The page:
Oncotype DX Breast Cancer Assay Quickly Adopted Under Medicare Guidelines

Michaela Dinan, Ph.D. Duke Clinical Research Institute and Duke Cancer Institute Department of Medicine Duke University School of Medicine Durham, North CarolinaMedicalResearch.com Interview with:
Michaela Dinan, Ph.D.
Duke Clinical Research Institute and Duke Cancer Institute
Department of Medicine
Duke University School of Medicine
Durham, North Carolina

Medical Research: What is the background for this study? What are the main findings?

Response: I think it will be critical to further explore the implications of Oncotype DX breast cancer assay (ODX testing) in women with breast cancer.  The ODX test helps predict which cancers will be more aggressive as well as guide recommendations as to which patients would most likely benefit from chemotherapy. I think we should look to see what impact this test is really having on the use of chemotherapy and its associated costs and outcomes for real-world breast cancer patients.

Medical Research: What should clinicians and patients take away from your report?

Response: Another interesting finding of this study was the lack of variation in ODX use by race, geography, or, socioeconomic status.  Often for emerging medical technologies, we tend to see differences in initial use for these patient populations.  Our analysis did not examine why we didn’t see this differential utilization with the emergence of Oncotype DX breast cancer assay, but clinicians and patients should be aware that the test is available to them without obvious barriers to its use in cases where it is medically indicated.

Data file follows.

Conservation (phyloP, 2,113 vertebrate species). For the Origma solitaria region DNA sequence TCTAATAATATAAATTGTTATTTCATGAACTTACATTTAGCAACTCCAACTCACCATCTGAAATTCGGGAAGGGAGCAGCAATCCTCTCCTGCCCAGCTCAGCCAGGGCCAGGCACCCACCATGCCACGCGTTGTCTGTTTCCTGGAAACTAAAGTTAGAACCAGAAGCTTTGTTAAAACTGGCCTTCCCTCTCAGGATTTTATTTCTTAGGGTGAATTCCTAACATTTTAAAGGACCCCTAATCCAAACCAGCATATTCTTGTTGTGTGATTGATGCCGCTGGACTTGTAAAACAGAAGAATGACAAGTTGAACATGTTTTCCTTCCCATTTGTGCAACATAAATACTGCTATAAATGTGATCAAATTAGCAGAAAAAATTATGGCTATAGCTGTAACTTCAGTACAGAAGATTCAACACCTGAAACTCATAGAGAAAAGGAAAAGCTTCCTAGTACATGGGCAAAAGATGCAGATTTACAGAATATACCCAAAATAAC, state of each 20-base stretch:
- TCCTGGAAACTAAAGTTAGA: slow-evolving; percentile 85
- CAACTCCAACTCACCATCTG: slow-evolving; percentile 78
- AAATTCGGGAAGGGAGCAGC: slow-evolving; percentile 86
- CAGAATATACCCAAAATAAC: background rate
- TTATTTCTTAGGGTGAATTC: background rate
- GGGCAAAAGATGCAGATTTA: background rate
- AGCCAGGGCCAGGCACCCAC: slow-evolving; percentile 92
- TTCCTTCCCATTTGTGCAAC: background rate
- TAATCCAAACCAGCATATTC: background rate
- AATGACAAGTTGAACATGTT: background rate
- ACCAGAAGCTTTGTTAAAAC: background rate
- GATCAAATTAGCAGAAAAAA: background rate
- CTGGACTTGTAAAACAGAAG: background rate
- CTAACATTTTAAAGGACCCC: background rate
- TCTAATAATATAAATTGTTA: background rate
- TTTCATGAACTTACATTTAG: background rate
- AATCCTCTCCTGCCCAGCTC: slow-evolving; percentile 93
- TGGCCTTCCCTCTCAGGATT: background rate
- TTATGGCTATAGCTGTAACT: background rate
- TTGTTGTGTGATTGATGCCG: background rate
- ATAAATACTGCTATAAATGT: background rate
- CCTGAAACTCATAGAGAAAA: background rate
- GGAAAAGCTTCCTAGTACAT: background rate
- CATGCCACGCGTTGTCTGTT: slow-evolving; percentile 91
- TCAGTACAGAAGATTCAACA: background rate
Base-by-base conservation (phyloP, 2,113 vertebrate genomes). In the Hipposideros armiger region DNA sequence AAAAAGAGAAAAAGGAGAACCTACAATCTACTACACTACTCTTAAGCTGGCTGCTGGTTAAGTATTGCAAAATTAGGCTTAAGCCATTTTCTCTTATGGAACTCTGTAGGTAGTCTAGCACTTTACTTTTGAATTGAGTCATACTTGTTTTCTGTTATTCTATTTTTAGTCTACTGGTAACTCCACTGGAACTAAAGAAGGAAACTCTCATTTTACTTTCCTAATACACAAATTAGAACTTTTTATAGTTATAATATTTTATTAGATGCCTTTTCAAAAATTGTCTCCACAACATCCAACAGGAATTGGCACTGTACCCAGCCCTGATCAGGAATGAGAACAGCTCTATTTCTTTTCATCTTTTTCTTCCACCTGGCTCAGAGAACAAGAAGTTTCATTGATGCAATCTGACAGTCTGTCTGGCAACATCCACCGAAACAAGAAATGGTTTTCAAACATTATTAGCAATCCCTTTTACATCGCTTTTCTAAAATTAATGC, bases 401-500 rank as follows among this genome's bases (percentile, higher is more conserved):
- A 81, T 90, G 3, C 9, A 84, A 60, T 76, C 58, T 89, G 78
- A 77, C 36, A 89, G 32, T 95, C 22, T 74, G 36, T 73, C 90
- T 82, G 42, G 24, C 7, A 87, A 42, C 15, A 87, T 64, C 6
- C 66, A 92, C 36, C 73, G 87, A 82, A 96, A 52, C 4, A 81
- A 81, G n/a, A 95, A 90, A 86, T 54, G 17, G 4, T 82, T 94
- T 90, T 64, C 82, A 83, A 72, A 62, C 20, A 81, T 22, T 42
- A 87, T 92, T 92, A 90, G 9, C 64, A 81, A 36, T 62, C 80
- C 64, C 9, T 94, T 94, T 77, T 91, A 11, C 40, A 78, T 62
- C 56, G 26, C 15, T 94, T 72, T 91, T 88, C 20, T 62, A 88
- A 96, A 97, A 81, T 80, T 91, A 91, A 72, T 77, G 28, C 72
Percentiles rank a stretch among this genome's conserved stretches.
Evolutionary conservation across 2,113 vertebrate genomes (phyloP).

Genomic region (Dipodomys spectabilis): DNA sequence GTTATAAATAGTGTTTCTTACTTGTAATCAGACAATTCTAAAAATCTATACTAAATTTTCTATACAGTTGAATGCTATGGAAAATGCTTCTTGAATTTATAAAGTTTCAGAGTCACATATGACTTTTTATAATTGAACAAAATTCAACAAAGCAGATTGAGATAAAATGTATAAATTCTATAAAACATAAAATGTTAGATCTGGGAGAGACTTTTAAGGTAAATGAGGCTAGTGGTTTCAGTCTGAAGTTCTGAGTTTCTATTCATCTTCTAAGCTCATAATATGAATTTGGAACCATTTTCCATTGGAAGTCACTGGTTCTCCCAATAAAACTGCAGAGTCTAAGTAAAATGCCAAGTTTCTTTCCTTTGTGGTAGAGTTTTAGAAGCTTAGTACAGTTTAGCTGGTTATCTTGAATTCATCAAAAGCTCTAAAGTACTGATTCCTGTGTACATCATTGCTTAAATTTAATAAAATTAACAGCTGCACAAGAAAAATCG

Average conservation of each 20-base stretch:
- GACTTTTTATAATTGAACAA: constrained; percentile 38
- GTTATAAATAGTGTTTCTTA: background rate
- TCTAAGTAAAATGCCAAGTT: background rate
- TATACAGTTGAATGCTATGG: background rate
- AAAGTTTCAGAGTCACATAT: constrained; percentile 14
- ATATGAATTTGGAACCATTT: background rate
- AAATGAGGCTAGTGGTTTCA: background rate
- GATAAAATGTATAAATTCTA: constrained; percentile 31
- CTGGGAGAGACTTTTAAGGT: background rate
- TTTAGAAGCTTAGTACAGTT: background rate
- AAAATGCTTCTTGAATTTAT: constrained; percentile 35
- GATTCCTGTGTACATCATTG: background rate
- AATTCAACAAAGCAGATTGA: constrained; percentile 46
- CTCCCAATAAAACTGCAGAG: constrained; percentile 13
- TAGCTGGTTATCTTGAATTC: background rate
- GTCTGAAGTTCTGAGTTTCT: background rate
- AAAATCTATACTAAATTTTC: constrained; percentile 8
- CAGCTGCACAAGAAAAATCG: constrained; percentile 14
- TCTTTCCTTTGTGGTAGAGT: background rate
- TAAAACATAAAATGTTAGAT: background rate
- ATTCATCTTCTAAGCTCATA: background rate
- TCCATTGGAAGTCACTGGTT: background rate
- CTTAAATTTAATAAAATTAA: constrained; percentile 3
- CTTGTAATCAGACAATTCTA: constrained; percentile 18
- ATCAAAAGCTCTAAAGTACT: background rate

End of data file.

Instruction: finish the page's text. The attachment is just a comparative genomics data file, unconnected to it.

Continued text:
Medical Research: What recommendations do you have for future research as a result of this study?

Response: We wanted to examine how ODX was being used in real-world practice at the population level. ODX has been examined in clinical trials and limited academic settings but we know that these patients are often younger, have fewer medical comorbidities, and do not necessarily accurately reflect the majority patients with cancer.  In our study, we observed that ODX was being used predominately in accordance with guidelines which recommend the test for women with estrogen-receptor positive, node negative disease. We also looked just at women under the age of 70 who met guideline criteria for testing, because this population would include those women who were more likely to be chemotherapy candidates, and we saw a rapid uptake of the test between 2005 and 2009, with use of the test increasing from 8% to 39%.

Citation:

Dinan MA, Mi X, Reed SD, Hirsch BR, Lyman GH, Curtis LH. Initial Trends in the Use of the 21-Gene Recurrence Score Assay for Patients With Breast Cancer in the Medicare Population, 2005-2009. JAMA Oncol. 2015;1(2):158-166. doi:10.1001/jamaoncol.2015.43.

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michaela.dinan@duke.edu

 

Michaela Dinan, Ph.D. Duke Clinical Research Institute and Duke Cancer Institute, Department of Medicine, Duke University School of Medicine,  Durham, North Carolina (2015). Oncotype DX Breast Cancer Assay Quickly Adopted Under Medicare Guidelines